Mitosis is a highly regulated process by which cells divide and distribute their genetic material evenly to daughter cells. Errors in chromosome segregation can lead to aneuploidy and genomic instability, a hallmark of cancer. The coordinated activities of mitotic regulators, including mitotic kinases and spindle assembly checkpoint proteins, are required for faithful chromosome segregation. My long-term goal is to understand how mitotic regulators control chromosome segregation to ensure genomic stability. NudC, a highly conserved protein, regulates mitosis and cytokinesis. I recently discovered that NudC is a novel substrate of Aurora kinase B (Aurora B). Knockdown of NudC resulted in mislocalization of Aurora B from the kinetochore. NudC-deficient cells also exhibit a weakened spindle checkpoint and premature anaphase onset, raising the interesting possibility that phosphorylation of NudC by Aurora B might be involved in regulating these processes. I will test the hypothesis that Aurora B-phosphorvlated NudC regulates spindle checkpoint activity. To do so, Aim 1 will first determine NudC phosphorylation by Aurora B. I will identify Aurora B phospho-site(s) in NudC, mutate these sites and confirm their authenticity by IP-kinase assays in vitro. I will map domains of NudC interactions with Aurora B by GST-pulldown and co-IP assays. Further, I will generate anti-phospho NudC antibodies to examine the expression and localization of Aurora Bphosphorylated NudC in mitosis. Aurora B RNAi and an Aurora B kinase inhibitor will be used to confirmAurora B phosphorylation of NudC in vivo.
Aim 2 will investigate the function of Aurora B-phosphorylated NudC in spindle assembly checkpoint. I will use live-cell imaging to determine the timing of anaphase onset in NudC-deficient cells. A NudC knockdown followed by rescue with NudC mutants approach will be used to determine if Aurora B-phosphorylated NudC can rescue premature anaphase onset. I will further investigate whether the weakened spindle checkpoint and early anaphase onset in NudC-deficient cells is due to a kinetochore-dependent pathway (checkpoint protein recruitment to the kinetochore), or a kinetochoreindependent pathway (cytosolic mitotic checkpoint complex [MCC]), or both. These studies should elucidate how NudC, through its interactions with Aurora B, regulates mitotic progression and ensures genomic integrity. Relevance to Public Health: Cancer is one of the major causes of death in the United States, claiming roughly 500,000 lives every year. One of the major hallmarks of cancer is uncontrolled cell proliferation. Understanding the molecular mechanisms by which cells divide will elucidate factors that promote and/or contribute to the tumorigenesis process. Identification of these molecules offers the opportunity for more tailored drug regimens when designing a treatment plan for cancer patients.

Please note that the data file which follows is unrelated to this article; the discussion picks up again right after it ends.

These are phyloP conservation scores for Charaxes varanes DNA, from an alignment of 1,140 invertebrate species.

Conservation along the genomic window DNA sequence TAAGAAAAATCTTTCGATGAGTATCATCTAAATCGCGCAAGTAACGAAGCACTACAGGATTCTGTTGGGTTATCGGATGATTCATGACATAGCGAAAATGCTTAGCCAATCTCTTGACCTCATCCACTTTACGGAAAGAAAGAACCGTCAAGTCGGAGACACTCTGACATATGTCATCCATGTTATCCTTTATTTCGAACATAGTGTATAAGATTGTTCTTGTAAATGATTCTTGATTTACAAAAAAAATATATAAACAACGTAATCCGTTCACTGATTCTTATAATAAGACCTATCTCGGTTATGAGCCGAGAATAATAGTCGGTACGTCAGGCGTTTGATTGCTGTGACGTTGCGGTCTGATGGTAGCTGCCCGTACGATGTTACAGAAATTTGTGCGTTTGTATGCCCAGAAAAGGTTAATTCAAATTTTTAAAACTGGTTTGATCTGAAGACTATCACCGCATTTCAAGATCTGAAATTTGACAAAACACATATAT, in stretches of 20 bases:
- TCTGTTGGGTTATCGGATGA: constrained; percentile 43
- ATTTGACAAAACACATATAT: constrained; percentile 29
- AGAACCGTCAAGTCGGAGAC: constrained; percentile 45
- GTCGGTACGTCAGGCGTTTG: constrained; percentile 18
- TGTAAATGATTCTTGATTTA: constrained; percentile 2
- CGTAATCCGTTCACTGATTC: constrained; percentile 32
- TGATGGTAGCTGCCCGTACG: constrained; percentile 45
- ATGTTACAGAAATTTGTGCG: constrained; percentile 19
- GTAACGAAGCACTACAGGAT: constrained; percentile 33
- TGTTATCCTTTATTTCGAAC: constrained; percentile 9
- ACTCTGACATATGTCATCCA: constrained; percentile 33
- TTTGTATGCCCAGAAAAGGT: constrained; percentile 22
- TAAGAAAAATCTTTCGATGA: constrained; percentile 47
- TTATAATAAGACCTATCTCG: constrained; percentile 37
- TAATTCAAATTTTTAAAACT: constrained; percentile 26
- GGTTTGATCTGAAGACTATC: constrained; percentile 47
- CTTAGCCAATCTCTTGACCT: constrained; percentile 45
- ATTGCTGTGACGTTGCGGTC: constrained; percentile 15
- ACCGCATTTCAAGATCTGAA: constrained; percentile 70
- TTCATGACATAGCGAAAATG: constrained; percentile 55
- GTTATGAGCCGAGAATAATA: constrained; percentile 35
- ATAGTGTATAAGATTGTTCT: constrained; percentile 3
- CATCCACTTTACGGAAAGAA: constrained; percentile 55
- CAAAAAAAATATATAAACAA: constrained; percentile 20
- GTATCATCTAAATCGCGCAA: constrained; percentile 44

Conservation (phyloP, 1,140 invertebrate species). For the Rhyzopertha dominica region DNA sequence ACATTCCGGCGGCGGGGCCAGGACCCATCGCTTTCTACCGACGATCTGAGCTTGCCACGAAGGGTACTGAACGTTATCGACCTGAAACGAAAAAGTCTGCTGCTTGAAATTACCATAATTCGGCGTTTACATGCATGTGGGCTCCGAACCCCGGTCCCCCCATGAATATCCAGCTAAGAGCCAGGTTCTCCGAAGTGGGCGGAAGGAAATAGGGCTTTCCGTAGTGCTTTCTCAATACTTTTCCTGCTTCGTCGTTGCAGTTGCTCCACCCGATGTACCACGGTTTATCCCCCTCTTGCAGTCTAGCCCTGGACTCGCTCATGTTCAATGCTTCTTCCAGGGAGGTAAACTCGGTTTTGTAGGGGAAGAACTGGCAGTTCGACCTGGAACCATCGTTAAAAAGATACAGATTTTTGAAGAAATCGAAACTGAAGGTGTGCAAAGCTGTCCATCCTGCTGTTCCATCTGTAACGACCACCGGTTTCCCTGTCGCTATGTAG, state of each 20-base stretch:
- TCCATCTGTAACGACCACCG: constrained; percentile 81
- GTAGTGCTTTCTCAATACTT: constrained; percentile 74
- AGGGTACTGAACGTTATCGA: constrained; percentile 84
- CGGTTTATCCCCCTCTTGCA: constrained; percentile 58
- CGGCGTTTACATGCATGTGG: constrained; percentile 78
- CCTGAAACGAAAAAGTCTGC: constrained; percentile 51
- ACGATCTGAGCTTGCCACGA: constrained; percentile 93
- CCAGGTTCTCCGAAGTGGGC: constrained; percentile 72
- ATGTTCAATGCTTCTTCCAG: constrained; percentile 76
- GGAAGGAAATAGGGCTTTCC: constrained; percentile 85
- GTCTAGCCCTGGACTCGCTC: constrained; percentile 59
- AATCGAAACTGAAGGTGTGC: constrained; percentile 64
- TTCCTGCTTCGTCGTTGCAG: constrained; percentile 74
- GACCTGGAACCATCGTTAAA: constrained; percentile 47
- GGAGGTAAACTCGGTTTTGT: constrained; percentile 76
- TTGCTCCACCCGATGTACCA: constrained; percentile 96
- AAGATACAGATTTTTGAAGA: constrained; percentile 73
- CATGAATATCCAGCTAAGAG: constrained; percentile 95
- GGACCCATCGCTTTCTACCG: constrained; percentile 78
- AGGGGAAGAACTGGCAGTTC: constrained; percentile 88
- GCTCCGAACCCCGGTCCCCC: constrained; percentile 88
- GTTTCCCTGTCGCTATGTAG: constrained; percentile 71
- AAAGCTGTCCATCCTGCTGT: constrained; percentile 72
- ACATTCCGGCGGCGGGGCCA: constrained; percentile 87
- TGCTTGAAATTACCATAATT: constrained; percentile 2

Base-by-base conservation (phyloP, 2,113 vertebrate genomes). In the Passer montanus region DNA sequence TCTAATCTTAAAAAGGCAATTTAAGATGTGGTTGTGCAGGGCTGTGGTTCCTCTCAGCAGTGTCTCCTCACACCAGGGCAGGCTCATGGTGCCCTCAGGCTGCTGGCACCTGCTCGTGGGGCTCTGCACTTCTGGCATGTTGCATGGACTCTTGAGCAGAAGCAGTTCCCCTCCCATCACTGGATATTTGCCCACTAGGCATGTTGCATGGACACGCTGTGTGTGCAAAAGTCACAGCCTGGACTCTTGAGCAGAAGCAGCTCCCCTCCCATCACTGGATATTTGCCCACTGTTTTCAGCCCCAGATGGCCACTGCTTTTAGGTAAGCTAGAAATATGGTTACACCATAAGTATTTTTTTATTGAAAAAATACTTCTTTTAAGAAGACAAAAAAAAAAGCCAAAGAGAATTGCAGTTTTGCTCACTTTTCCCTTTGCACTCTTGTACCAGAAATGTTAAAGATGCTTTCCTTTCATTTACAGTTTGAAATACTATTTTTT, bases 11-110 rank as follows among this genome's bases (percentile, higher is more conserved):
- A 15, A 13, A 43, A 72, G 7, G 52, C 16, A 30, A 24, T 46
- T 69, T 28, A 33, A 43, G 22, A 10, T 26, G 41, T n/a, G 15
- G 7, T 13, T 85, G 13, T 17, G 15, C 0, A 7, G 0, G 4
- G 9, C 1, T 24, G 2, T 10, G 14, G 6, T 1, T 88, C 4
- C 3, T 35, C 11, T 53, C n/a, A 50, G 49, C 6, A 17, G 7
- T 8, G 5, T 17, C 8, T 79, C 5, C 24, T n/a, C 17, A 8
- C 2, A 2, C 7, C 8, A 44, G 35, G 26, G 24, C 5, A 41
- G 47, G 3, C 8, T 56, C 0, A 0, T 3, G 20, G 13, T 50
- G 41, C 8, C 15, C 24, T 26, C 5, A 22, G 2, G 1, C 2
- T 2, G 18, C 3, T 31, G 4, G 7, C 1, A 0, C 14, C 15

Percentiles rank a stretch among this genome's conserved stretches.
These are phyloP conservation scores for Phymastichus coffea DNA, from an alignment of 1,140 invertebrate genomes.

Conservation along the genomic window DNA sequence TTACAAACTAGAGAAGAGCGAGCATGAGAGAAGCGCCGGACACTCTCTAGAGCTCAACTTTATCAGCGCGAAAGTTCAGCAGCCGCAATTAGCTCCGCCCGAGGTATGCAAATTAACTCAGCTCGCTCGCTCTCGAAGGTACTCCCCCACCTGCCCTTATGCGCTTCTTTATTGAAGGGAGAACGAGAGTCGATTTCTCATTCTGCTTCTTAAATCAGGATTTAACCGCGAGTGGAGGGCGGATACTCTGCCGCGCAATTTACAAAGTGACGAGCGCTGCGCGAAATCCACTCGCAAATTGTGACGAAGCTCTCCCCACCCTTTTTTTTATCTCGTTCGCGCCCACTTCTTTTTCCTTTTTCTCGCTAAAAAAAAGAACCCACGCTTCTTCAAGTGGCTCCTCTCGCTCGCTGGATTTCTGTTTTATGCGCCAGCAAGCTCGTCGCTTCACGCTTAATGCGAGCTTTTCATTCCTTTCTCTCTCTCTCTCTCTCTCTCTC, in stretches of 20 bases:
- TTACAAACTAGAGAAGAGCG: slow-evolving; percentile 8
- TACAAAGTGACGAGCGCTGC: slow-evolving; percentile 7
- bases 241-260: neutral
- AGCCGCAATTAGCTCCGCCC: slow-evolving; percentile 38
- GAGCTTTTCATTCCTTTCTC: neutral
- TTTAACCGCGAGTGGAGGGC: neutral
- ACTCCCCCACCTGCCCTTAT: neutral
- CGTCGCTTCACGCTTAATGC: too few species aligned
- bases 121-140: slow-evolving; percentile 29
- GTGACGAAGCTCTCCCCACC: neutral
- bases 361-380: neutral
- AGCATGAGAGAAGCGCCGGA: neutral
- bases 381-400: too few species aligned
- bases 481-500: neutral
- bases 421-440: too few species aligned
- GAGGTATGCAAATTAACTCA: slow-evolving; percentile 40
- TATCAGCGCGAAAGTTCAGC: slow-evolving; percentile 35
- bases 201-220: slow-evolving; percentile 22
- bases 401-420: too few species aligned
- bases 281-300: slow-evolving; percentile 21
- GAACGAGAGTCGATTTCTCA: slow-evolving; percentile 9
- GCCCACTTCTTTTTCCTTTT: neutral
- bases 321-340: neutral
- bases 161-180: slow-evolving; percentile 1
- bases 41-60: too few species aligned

National Institute of Health (NIH)
National Institute of General Medical Sciences (NIGMS)
Predoctoral Individual National Research Service Award (F31)
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Special Emphasis Panel (ZRG1-GGG-T (29))
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Toliver, Adolphus
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Baylor College of Medicine
Internal Medicine/Medicine
Schools of Medicine
United States
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Weiderhold, Kimberly N; Fadri-Moskwik, Maria; Pan, Jing et al. (2016) Dynamic Phosphorylation of NudC by Aurora B in Cytokinesis. PLoS One 11:e0153455
Fadri-Moskwik, Maria; Weiderhold, Kimberly N; Deeraksa, Arpaporn et al. (2012) Aurora B is regulated by acetylation/deacetylation during mitosis in prostate cancer cells. FASEB J 26:4057-67